- About Us
- Our Work
- Work With MSF
- Public Events
- Press Room
MSF in Lesotho, 2006/2007
Field Staff: 13
Reason for Intervention:
All articles on Lesotho »
With 23.2 percent of its adult population infected with HIV, Lesotho has the third highest HIV prevalence in the world after Swaziland and Botswana. Approximately 23,000 people die of AIDS-related causes each year. Tuberculosis (TB) is the leading cause of death among people with HIV /AID S in Lesotho, more than 90 percent of TB patients are co-infected with HIV.
After 18 months in the country, MSF has provided anti-retroviral therapy (ART) for approximately 1,500 people in Scott Hospital Health Service Area, a rural health district with one hospital and 14 primary care clinics that serve a population of 220,000, 35,000 of whom are estimated to have HIV/AIDS. MSF works with hospital management and staff to provide comprehensive care including HIV counseling and testing (13,323 tested by June 2007), prevention of mother-to-child transmission, and management of opportunistic infections and co-infections, particularly TB.
The program achieved these results within a short timeframe by training and empowering nurses; ensuring weekly visits to each clinic from MSF mobile medical teams that provide direct clinical care as well as in-service training, support, and mentorship; creating new cadres of community health workers (most of whom are living with HIV/AIDS and are enrolled in the program) to take on HIV counseling and testing, ART preparation, and other clinic support tasks to reduce the workload for nurses; strengthening laboratory and pharmacy capacity at the district hospital; and promoting openness about HIV and community involvement in service delivery.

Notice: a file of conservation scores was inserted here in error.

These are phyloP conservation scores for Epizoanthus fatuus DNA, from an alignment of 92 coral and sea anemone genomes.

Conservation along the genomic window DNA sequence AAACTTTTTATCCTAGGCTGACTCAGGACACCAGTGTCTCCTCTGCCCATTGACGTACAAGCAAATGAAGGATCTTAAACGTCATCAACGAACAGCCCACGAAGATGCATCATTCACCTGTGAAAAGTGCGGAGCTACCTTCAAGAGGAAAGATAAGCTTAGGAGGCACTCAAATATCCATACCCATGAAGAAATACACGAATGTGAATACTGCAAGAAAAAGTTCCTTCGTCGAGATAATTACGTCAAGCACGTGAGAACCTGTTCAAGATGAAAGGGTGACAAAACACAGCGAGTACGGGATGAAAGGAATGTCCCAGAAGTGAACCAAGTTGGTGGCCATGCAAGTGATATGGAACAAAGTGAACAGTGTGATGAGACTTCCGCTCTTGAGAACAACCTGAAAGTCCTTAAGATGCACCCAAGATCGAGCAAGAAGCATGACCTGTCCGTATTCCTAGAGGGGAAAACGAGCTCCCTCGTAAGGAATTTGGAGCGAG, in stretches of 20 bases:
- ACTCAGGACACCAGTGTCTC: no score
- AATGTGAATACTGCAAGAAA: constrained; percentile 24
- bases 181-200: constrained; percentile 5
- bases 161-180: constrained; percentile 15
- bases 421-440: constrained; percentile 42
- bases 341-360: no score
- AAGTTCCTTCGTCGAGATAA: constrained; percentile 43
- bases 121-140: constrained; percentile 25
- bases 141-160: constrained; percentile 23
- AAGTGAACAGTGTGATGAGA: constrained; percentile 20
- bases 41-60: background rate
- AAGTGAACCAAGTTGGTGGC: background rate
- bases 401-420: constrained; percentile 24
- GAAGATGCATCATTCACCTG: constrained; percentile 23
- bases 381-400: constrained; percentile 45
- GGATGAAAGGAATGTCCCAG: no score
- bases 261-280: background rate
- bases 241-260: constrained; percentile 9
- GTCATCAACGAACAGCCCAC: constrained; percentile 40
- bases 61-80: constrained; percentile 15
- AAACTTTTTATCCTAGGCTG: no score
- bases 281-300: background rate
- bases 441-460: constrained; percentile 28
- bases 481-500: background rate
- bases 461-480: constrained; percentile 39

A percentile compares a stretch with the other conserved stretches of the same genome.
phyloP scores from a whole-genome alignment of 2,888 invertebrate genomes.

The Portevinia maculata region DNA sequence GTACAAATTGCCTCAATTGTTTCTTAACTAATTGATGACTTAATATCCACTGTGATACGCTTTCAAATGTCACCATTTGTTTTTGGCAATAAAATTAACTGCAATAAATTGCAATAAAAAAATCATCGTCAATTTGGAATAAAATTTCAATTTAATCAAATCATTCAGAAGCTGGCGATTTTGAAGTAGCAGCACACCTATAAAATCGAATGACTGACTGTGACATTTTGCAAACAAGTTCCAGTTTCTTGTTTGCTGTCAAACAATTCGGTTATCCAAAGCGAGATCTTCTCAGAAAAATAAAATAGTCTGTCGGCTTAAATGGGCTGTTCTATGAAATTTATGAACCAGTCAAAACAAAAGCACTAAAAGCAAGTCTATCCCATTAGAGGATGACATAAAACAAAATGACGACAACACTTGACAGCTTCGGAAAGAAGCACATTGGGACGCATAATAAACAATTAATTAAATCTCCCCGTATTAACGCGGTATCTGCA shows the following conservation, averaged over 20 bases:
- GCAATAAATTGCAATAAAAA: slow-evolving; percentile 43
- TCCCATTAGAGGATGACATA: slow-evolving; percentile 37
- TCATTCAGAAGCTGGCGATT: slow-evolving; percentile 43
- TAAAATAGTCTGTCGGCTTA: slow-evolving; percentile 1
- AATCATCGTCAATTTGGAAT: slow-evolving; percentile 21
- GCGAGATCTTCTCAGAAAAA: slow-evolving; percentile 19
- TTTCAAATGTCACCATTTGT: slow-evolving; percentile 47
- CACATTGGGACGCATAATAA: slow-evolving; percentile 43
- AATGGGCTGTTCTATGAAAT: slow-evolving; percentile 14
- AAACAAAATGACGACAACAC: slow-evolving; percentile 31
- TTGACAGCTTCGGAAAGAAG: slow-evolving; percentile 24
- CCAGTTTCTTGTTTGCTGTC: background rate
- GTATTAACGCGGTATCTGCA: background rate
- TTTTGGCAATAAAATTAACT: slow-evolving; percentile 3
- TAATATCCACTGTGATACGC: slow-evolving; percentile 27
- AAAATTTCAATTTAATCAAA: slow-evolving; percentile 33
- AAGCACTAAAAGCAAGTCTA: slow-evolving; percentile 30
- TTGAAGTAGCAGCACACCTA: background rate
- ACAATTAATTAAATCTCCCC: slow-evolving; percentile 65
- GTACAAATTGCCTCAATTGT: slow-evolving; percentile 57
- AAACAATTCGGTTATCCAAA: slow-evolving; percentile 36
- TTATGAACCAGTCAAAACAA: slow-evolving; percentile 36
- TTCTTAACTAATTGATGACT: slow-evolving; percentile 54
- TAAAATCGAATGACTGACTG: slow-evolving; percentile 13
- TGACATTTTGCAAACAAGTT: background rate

A shortage of healthcare workers threatens further scale-up of activities and makes clinical challenges more daunting, particularly the diagnosis and treatment of TB, including drug-resistant TB. There are fewer than 100 doctors in the entire country, most from other African countries and often awaiting certification in South Africa, where they can get higher paying jobs. In June 2007, over half the professional nursing posts were vacant in the 14 clinics supported by MSF and 30 percent of professional nursing posts at the district hospital were vacant.
MSF made an exceptional decision to advocate at national and international levels for health staff. Adequate staff is necessary to expand and improve the quality of HIV-TB care and treatment for the thousands of people in need.
MSF has worked in Lesotho since 2006.